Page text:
Constitutional validity of amended IBC Act upheld

Constitutional validity of amended IBC Act upheld

The Supreme Court recently upheld the constitutional validity of sections 3, 4 and 10 of the Insolvency and Bankruptcy Code (Amendment) Act, 2020, in Manish Kumar v Union of India and connected cases.

Section 3 of the IBC amendment inserted additional conditions for homebuyers to initiate insolvency proceedings against defaulting builders. The new law requires at least 100 real estate allottees, or 10% of the total number of allottees, whichever is less, for initiating the corporate insolvency resolution process (CIRP), and the applications already pending but not admitted by the adjudicating authority before commencement of the IBC amendment shall also have to comply with the said requirement within 30 days from commencement of the IBC amendment. The petitioners had challenged these additional conditions as arbitrary and discriminatory, amounting to illegal classification.

The Supreme Court observed that all that the amendment was likely to ensure was that the filing of the application was preceded by a consensus, or at least by a minuscule percentage of similarly placed creditors, that the time had come for undertaking a legal odyssey that was beset with perils for the applicants themselves, apart from others. It was further observed that the law had endowed the allottees with different remedies, having different implications, be it under the Consumer Protection Act or the Real Estate (Regulation and Development) Act. It was noted that it was not a case where the right of the allottee was completely taken away.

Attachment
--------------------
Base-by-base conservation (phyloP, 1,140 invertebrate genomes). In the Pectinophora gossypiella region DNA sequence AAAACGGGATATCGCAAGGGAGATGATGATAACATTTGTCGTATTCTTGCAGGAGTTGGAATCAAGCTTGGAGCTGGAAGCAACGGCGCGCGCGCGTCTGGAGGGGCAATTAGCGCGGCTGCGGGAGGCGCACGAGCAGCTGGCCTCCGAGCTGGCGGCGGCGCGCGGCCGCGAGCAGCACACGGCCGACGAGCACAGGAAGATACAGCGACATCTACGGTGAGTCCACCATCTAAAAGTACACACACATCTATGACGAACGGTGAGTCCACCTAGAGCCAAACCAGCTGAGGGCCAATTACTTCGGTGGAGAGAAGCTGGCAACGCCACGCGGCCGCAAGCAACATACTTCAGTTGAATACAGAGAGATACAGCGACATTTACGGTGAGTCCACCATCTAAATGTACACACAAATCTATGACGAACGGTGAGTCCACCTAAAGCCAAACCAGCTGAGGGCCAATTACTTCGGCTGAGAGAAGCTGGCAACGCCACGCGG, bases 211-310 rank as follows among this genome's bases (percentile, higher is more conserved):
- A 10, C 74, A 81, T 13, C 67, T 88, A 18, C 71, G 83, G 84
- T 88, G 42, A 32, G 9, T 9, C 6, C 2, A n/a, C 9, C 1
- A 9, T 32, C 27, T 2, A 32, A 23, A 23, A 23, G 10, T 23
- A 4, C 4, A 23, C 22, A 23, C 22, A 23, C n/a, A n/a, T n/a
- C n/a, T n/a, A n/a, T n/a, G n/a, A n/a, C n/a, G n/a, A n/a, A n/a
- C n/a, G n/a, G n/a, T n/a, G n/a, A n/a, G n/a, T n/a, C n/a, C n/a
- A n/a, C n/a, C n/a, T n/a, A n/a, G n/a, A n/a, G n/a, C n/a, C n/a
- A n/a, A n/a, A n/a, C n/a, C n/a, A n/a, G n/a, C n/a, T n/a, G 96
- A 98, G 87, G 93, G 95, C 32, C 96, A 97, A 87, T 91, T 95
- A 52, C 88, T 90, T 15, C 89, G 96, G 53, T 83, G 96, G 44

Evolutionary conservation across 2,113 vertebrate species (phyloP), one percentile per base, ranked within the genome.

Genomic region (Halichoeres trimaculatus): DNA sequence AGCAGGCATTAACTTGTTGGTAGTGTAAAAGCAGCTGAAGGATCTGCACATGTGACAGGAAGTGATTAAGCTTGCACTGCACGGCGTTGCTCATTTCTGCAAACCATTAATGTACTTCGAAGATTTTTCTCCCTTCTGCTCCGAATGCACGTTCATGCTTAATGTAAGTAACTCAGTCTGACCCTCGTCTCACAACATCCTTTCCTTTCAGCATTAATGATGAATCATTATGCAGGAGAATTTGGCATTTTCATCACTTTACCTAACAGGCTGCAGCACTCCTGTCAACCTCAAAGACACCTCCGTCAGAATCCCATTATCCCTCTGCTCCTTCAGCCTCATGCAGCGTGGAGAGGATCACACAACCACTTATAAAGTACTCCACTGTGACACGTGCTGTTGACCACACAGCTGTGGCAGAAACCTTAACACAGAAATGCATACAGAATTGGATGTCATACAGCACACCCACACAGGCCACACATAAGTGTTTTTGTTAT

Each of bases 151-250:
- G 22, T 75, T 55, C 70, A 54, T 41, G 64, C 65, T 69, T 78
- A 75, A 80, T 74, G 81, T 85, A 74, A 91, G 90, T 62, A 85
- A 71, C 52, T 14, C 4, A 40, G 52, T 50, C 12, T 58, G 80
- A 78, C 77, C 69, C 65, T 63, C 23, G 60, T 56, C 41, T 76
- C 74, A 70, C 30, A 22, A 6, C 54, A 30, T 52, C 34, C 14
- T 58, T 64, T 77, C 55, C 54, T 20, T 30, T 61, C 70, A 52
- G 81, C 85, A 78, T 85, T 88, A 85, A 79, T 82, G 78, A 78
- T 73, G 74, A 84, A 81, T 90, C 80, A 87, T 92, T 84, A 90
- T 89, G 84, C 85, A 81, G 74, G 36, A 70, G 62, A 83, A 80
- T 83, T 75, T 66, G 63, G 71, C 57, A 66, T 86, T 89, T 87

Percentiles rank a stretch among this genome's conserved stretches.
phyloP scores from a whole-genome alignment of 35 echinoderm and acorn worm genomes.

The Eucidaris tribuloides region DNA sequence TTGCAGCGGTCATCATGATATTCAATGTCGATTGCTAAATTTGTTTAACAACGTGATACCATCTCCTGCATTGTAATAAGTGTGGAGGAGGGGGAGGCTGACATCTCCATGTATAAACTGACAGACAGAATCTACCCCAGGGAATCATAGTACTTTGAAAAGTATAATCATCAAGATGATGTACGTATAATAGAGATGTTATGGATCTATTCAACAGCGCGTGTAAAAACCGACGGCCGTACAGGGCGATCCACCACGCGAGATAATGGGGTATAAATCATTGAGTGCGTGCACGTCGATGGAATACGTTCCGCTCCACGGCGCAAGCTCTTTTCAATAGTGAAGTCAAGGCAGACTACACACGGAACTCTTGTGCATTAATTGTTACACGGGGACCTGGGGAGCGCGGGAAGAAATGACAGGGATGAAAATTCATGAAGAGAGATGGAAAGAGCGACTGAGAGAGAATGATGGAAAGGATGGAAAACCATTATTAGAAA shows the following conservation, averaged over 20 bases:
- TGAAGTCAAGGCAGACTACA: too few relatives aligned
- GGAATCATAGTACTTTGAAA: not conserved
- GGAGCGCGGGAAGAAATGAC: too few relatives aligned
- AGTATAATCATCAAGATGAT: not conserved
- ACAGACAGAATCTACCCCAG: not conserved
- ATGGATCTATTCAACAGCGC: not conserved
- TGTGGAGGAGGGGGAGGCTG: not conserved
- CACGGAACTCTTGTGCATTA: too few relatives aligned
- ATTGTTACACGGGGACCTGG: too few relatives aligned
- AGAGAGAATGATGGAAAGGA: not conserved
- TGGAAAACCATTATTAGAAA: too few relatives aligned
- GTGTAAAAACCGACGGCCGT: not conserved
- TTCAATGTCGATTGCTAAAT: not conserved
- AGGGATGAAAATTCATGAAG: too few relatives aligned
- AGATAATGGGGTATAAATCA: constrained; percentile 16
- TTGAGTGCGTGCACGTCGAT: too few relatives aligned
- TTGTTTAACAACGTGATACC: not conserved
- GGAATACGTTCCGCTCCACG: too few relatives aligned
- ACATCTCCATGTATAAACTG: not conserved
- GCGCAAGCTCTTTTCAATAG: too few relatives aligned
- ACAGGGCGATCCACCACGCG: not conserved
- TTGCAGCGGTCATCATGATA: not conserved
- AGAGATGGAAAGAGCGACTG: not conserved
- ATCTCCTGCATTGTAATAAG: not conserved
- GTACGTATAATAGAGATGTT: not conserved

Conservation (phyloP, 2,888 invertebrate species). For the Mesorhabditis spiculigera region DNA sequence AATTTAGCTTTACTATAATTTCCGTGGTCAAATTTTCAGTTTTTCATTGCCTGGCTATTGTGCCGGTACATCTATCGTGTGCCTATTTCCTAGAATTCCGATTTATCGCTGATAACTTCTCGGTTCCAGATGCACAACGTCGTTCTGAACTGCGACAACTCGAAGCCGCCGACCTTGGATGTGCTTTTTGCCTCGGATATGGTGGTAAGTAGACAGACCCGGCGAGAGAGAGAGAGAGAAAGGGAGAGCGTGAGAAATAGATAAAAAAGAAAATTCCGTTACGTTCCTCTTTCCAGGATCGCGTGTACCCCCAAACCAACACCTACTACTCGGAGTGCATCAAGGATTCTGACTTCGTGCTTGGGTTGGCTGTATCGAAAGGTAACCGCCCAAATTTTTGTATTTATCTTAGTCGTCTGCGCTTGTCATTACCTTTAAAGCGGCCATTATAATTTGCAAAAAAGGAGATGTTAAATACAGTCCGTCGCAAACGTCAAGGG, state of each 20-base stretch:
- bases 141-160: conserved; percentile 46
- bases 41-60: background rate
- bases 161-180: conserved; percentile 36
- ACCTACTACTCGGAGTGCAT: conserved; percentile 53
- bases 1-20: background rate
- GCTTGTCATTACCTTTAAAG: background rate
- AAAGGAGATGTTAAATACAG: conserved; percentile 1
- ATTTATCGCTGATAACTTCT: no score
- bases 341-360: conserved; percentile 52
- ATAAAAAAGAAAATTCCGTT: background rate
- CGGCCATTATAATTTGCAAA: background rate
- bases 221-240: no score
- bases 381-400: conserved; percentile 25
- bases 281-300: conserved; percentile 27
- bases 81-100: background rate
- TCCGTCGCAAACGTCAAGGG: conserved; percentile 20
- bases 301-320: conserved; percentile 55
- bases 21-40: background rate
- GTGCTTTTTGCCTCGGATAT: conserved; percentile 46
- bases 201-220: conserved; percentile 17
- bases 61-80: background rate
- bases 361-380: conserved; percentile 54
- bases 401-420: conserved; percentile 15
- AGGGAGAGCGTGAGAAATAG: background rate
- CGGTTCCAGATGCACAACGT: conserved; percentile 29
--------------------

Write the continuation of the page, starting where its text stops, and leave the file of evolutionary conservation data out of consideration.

All that had happened was that a half-way house was built between extreme positions, denying the right altogether to the allottee to move the application under section 7 of the IBC, and giving an unbridled license to a single person to hold the real estate project, and all the stakeholders thereunder, hostage to a proceeding under the code. The Supreme Court further went on to hold that prescribing a time limit in regard to pending applications cannot be arbitrary, as without a time limit it would be an endless and uncertain procedure.

Section 4 of the IBC amendment added an explanation that provided for a corporate debtor to initiate CIRP against another corporate debtor, which the court was unable to understand how it could be described as being arbitrary for the legislature to clarify its intention through the device of an explanation. It was held that an explanation must be read so as to harmonise with and clear up any ambiguity in the main section.

Section 10 of the IBC amendment added a section 32A to the original act, which provided for an immunity to the corporate debtor and its property when there is approval of the resolution plan resulting in the change of management of control of corporate debtor. The petitioners described this section as constitutionally anathema, as it conferred an undeserved immunity for the property, which would be acquired with the proceeds of a crime.

However, the court observed that the immunity was premised on various conditions being fulfilled. There must be an approved resolution plan and a change in the control of the corporate debtor. The new management cannot be the disguised avatar of the old management. The new management cannot be the subject matter of an investigation that has resulted in material showing abetment or conspiracy for the commission of the offence and the report or complaint filed.

Significantly, every person who was associated with the corporate debtor in any manner, and who was directly or indirectly involved in the commission of the offence in terms of the report submitted, continues to be liable to be prosecuted and punished for the offence committed by the corporate debtor. It further observed that creation of a criminal offence as also abolishing criminal liability must ordinarily be left to the judgment of the legislature.

The dispute digest is compiled by Numen Law Offices, a multi-disciplinary law firm based in New Delhi & Mumbai. The authors can be contacted at Readers should not act on the basis of this information without seeking professional legal advice.